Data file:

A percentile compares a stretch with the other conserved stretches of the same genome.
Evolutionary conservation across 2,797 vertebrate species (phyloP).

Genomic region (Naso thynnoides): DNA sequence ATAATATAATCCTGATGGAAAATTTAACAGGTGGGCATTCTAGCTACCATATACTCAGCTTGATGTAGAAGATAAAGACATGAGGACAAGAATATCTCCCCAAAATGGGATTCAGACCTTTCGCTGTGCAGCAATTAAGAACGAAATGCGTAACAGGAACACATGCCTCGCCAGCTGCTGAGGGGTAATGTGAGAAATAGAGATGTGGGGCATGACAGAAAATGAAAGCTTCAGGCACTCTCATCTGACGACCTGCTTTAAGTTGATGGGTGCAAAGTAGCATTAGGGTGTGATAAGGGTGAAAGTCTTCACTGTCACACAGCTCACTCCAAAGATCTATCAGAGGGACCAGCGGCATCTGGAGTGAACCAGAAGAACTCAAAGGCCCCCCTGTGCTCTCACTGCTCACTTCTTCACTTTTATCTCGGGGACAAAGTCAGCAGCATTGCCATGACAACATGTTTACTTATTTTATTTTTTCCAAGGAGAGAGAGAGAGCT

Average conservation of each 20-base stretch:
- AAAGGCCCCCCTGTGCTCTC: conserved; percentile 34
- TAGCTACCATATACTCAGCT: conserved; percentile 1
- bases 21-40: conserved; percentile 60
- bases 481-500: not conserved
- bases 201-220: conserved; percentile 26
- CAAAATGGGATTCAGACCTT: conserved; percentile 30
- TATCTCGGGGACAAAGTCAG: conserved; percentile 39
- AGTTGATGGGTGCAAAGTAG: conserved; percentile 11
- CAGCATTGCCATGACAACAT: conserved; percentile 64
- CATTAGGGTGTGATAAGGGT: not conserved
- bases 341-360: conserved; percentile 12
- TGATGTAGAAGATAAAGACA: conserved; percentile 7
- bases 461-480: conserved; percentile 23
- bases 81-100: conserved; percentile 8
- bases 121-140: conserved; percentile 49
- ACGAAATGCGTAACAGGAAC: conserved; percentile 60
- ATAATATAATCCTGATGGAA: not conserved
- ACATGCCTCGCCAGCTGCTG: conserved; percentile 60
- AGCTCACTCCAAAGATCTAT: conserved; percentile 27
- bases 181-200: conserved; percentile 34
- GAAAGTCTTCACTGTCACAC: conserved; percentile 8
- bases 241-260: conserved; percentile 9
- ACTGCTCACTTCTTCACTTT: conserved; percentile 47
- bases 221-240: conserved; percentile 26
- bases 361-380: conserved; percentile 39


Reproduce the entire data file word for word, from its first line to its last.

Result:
A percentile compares a stretch with the other conserved stretches of the same genome.
Evolutionary conservation across 2,797 vertebrate species (phyloP).

Genomic region (Naso thynnoides): DNA sequence ATAATATAATCCTGATGGAAAATTTAACAGGTGGGCATTCTAGCTACCATATACTCAGCTTGATGTAGAAGATAAAGACATGAGGACAAGAATATCTCCCCAAAATGGGATTCAGACCTTTCGCTGTGCAGCAATTAAGAACGAAATGCGTAACAGGAACACATGCCTCGCCAGCTGCTGAGGGGTAATGTGAGAAATAGAGATGTGGGGCATGACAGAAAATGAAAGCTTCAGGCACTCTCATCTGACGACCTGCTTTAAGTTGATGGGTGCAAAGTAGCATTAGGGTGTGATAAGGGTGAAAGTCTTCACTGTCACACAGCTCACTCCAAAGATCTATCAGAGGGACCAGCGGCATCTGGAGTGAACCAGAAGAACTCAAAGGCCCCCCTGTGCTCTCACTGCTCACTTCTTCACTTTTATCTCGGGGACAAAGTCAGCAGCATTGCCATGACAACATGTTTACTTATTTTATTTTTTCCAAGGAGAGAGAGAGAGCT

Average conservation of each 20-base stretch:
- AAAGGCCCCCCTGTGCTCTC: conserved; percentile 34
- TAGCTACCATATACTCAGCT: conserved; percentile 1
- bases 21-40: conserved; percentile 60
- bases 481-500: not conserved
- bases 201-220: conserved; percentile 26
- CAAAATGGGATTCAGACCTT: conserved; percentile 30
- TATCTCGGGGACAAAGTCAG: conserved; percentile 39
- AGTTGATGGGTGCAAAGTAG: conserved; percentile 11
- CAGCATTGCCATGACAACAT: conserved; percentile 64
- CATTAGGGTGTGATAAGGGT: not conserved
- bases 341-360: conserved; percentile 12
- TGATGTAGAAGATAAAGACA: conserved; percentile 7
- bases 461-480: conserved; percentile 23
- bases 81-100: conserved; percentile 8
- bases 121-140: conserved; percentile 49
- ACGAAATGCGTAACAGGAAC: conserved; percentile 60
- ATAATATAATCCTGATGGAA: not conserved
- ACATGCCTCGCCAGCTGCTG: conserved; percentile 60
- AGCTCACTCCAAAGATCTAT: conserved; percentile 27
- bases 181-200: conserved; percentile 34
- GAAAGTCTTCACTGTCACAC: conserved; percentile 8
- bases 241-260: conserved; percentile 9
- ACTGCTCACTTCTTCACTTT: conserved; percentile 47
- bases 221-240: conserved; percentile 26
- bases 361-380: conserved; percentile 39